Thursday, July 31, 2014

Sweet Corn

When we were kids growing up on a farm in Ohio, sweet corn was our favorite garden crop. In the summer we picked ears of corn by the dozen. We shucked and boiled them on the stove until they were crisp. Then we slathered them with butter, sprinkled them with salt, and ate them nearly every day.

There were other ways we prepared corn. When the ears were mature, Mom used a paring knife to cut a line from end to end on each row. Then she used the dull side of the knife to scrape the cobs until the creamy contents were removed. She placed an iron skillet with butter on a hot stove, poured in the creamy corn, and added a little salt. Then she stirred it when it began to brown. It is unbelievably delicious when hot from the stove.

Mom even used this late corn in her cornbread. That was long ago, but corn is still one of our favorite dishes.

Now, we usually roast ears of corn on the grill or cook them in the microwave if we’re in a hurry. If we have any leftover ears we cut the corn off the cob and add it to salads or make corn dip. Corn dip is a family favorite. Try this at your next reunion, cookout, or party. It’s fast and easy to make and all your friends will want this recipe. Enjoy your corn before the season is over. Oh, don’t forget to freeze any leftovers.

                                                       Corn Dip

1 ear or 1 cup of whole sweet corn (leftover or fresh made, canned or frozen)
1 cup shredded cheddar cheese
2 or 3 chopped green onions with the stems
½ cup mayonnaise
½ cup sour cream
1 small can chopped green chilies, drained
1 tablespoon Worcestershire sauce
2-3 drops of hot pepper sauce
salsa to taste if desired

After preparing your corn, drain and place in medium sized bowl. Add remaining ingredients, mix well and place in serving dish. Surround dip with your favorite corn chips, or tortilla chips.

Monday, July 14, 2014

Never Too Many Strawberries

June for me always meant strawberry time. When I was young strawberries were sweeter, smaller, and juicier than today.  I made jam in a large gray kettle, inhaled the aroma, scraped the foam from the luscious concoction, and shared it with the children. The finished product was canned in half pint jars and kept in the cellar for winter.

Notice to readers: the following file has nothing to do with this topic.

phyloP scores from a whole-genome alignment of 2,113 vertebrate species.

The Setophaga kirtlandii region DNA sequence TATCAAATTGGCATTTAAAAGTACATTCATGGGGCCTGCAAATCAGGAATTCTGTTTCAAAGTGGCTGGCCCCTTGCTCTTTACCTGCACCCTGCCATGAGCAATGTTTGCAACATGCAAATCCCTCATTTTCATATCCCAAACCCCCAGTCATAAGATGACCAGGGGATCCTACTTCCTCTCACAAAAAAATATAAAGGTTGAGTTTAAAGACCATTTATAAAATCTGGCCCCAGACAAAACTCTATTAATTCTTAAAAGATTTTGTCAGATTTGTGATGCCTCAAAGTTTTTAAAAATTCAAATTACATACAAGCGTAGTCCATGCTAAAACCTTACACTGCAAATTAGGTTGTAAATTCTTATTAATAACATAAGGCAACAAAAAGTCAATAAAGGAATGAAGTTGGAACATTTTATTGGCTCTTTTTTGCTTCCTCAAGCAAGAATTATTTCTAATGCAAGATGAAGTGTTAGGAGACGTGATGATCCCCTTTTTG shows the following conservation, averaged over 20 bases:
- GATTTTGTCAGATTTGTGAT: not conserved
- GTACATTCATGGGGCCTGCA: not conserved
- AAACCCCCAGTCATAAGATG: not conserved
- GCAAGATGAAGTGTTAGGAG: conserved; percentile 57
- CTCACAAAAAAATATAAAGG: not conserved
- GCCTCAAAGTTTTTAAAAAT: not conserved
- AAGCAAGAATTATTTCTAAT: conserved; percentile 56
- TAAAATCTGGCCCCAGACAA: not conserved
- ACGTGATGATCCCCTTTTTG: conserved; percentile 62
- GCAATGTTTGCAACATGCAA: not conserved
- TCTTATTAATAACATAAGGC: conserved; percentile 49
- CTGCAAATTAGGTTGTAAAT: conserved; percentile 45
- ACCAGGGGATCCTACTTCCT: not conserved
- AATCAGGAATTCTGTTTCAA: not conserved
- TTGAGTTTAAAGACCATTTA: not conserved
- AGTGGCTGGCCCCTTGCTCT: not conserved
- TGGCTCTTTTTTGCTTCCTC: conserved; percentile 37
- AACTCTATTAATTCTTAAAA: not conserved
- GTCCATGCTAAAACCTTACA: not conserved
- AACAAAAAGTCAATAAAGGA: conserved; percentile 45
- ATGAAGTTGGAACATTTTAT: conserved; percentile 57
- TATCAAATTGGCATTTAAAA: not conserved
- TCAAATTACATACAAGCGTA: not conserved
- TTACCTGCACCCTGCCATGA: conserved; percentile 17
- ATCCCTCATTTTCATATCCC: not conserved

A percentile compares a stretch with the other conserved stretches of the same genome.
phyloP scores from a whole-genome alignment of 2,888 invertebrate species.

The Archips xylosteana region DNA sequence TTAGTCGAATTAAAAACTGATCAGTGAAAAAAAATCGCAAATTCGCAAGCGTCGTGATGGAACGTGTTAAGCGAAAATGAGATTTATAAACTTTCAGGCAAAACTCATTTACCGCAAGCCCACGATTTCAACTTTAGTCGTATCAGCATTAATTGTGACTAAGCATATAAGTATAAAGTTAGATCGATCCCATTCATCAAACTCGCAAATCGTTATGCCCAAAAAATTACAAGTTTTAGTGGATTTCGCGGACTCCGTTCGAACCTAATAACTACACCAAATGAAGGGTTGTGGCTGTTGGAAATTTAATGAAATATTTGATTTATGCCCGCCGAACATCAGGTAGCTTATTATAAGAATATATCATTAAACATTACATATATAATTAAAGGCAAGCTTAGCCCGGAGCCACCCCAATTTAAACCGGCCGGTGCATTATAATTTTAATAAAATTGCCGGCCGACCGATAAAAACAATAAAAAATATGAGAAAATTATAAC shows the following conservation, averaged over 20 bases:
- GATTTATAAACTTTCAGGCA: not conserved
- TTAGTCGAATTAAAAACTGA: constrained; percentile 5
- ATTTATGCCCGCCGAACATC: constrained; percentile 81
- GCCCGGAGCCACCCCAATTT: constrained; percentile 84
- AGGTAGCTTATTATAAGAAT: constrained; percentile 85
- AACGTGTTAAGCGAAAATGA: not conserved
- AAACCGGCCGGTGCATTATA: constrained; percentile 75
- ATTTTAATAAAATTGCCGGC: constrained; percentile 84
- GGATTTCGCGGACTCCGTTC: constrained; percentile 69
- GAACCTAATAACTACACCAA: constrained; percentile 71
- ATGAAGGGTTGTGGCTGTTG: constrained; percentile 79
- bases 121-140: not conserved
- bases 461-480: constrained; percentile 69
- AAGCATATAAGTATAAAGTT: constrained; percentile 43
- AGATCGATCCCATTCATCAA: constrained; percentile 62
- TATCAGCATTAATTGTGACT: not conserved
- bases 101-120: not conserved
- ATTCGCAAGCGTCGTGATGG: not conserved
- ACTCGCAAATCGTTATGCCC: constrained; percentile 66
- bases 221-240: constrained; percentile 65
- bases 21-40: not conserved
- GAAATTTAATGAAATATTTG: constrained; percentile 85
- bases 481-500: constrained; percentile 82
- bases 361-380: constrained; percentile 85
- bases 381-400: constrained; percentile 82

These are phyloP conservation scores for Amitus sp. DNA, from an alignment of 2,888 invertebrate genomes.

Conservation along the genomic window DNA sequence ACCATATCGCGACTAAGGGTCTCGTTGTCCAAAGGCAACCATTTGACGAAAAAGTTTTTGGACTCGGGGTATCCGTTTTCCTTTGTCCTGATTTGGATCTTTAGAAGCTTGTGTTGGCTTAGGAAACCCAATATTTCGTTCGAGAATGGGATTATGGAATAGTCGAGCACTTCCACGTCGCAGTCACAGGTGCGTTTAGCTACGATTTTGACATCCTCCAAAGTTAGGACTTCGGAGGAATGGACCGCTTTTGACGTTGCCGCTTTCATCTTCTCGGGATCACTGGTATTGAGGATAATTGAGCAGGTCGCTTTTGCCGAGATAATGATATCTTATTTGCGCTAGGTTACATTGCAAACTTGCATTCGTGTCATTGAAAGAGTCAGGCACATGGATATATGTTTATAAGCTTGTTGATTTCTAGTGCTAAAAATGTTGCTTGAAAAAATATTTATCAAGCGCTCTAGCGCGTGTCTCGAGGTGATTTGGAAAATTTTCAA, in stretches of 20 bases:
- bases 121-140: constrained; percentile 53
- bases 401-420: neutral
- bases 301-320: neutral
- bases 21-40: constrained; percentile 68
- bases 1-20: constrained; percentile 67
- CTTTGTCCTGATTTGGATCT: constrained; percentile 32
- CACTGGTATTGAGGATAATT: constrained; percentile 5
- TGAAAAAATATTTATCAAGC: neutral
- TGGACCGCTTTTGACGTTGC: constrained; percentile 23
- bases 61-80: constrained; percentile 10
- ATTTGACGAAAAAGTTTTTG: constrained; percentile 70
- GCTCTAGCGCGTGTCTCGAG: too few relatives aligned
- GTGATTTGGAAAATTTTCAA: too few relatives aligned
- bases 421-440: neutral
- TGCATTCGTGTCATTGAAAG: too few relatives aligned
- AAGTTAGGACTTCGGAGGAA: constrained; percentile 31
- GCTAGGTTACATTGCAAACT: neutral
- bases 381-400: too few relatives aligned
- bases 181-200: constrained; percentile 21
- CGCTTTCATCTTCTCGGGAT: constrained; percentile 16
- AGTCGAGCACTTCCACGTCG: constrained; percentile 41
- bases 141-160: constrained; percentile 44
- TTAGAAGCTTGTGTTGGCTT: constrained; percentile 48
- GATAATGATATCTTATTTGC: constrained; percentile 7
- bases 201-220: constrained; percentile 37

Recently my daughter Becky came to visit and made strawberry jam. It was delicious, took much less time to make and is now stored in the freezer. We don’t have wild berries, but it certainly brings back memories when poured over ice cream, or spread on toast.

A couple of weeks ago we went shopping at Costco and got a huge crate of strawberries. We got creative and made strawberry bread from Heaven’s recipes. (Recipe found on this blog). There were so many berries we didn’t have room to store them in the refrigerator. So I rinsed and froze most of them in two cup portions and thought of ways to use them: smoothies, muffins, jam, and a recipe for a strawberry fruit cake that I invented.

This is a variation of a Mexican fruit cake that I have been making for years. The recipe originally came from my daughter-in-law Stacey. The difference being I substituted a package of frozen strawberries for crushed pineapple. Try this extremely moist cake while strawberries are still available at a reasonable price.

                                                     Strawberry Fruit Cake


2 cups flour
2 cups sugar
2 large eggs
2 teaspoons baking soda
2 cups fresh or frozen (thawed) strawberries
1 cup chopped pecans or walnuts

  1. Combine eggs, sugar, and chopped strawberries in medium mixing bowl.
  2. In large mixing bowl combine flour, sugar, and baking soda.
  3. Add contents of medium bowl to flour, sugar mixture and combine thoroughly. Then add nuts.
  4. Grease bottom of oblong cake pan and pour batter into pan.
  5. Place into preheated oven at 350 degrees and bake until golden brown about 35 minutes or until toothpick inserted in center comes out clean.
  6. Ice with this cream cheese frosting recipe while still hot.
  7. Cool on wire rack and refrigerate until ready to serve.
                                              Cream Cheese Frosting


8 ounces Neufchatel cheese, softened
1 stick softened butter (no substitute)
1 teaspoon vanilla
2 cups powdered sugar

While the cake is baking, cream the softened cheese and butter (no substitute). Add powdered sugar and vanilla. Beat with mixer until ingredients are well combined. As soon as the cake is removed from the oven pour the icing over the cake. Cool on rack and then refrigerate until ready to serve. This iced cake with the frosting is very rich. Cut it into small pieces and it will serve a large crowd. Let the children help with this project. They love to mix and of course lick the bowl. Have fun cooking with the kids.